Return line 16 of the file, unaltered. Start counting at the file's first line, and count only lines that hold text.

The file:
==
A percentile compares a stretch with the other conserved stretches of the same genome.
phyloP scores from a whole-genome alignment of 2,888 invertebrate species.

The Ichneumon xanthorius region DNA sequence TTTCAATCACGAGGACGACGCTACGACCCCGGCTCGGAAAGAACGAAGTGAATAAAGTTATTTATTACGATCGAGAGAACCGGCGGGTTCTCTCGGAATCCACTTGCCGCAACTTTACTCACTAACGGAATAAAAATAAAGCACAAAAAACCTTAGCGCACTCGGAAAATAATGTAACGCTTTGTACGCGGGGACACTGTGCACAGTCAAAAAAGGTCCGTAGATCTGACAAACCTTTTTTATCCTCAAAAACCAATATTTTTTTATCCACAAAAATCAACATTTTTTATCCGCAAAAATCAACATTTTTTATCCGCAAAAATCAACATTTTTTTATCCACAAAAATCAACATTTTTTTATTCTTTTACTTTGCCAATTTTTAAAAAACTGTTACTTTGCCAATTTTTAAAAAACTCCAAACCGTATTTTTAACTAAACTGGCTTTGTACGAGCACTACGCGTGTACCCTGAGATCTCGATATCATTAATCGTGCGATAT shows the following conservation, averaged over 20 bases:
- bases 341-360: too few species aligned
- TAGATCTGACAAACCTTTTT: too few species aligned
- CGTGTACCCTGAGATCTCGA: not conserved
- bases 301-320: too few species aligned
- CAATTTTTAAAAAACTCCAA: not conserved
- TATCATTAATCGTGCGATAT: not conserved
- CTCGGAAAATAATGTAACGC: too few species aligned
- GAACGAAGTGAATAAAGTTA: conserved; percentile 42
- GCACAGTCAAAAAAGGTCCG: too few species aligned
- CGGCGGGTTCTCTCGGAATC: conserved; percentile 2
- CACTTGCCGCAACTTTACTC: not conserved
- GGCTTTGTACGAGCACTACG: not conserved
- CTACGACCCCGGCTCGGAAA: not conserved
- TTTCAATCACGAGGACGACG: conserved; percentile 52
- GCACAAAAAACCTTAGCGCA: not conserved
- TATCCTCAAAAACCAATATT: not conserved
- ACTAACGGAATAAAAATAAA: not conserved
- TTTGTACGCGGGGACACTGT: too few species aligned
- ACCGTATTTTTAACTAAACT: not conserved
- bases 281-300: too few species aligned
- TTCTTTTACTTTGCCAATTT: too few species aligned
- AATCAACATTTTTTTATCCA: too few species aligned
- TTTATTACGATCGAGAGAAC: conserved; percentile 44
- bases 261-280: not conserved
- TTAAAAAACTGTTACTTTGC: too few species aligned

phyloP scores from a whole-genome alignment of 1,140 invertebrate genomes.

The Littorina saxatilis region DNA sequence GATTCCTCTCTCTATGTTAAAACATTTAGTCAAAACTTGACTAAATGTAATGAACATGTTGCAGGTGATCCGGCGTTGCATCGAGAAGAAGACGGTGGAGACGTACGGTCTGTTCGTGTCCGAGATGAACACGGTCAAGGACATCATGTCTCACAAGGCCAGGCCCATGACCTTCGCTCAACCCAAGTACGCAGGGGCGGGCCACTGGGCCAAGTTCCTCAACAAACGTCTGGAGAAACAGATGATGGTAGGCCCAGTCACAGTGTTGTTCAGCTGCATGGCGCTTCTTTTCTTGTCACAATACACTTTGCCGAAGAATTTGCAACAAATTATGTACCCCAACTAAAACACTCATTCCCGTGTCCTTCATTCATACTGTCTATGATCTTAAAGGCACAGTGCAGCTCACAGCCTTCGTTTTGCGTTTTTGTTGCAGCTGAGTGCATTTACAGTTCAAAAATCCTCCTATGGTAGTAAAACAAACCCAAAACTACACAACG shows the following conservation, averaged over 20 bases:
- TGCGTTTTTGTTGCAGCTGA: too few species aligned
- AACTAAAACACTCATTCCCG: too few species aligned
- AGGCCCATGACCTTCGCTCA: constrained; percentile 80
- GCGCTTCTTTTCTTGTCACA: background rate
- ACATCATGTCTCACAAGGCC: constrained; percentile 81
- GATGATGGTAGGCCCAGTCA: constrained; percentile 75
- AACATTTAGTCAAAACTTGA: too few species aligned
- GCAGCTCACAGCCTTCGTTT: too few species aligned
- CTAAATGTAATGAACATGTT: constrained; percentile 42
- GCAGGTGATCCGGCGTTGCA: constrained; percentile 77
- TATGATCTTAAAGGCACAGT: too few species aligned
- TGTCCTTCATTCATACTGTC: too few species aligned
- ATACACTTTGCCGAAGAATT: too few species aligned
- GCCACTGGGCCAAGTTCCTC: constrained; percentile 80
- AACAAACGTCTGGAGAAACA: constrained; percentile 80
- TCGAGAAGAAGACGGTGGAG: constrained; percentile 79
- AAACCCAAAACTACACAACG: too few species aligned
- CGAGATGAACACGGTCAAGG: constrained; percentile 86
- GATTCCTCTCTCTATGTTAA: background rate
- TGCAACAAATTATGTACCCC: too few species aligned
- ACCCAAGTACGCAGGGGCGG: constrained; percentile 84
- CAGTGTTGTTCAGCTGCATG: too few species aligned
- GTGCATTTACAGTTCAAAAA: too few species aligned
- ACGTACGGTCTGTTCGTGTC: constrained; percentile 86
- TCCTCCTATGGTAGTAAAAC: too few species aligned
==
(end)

- CTACGACCCCGGCTCGGAAA: not conserved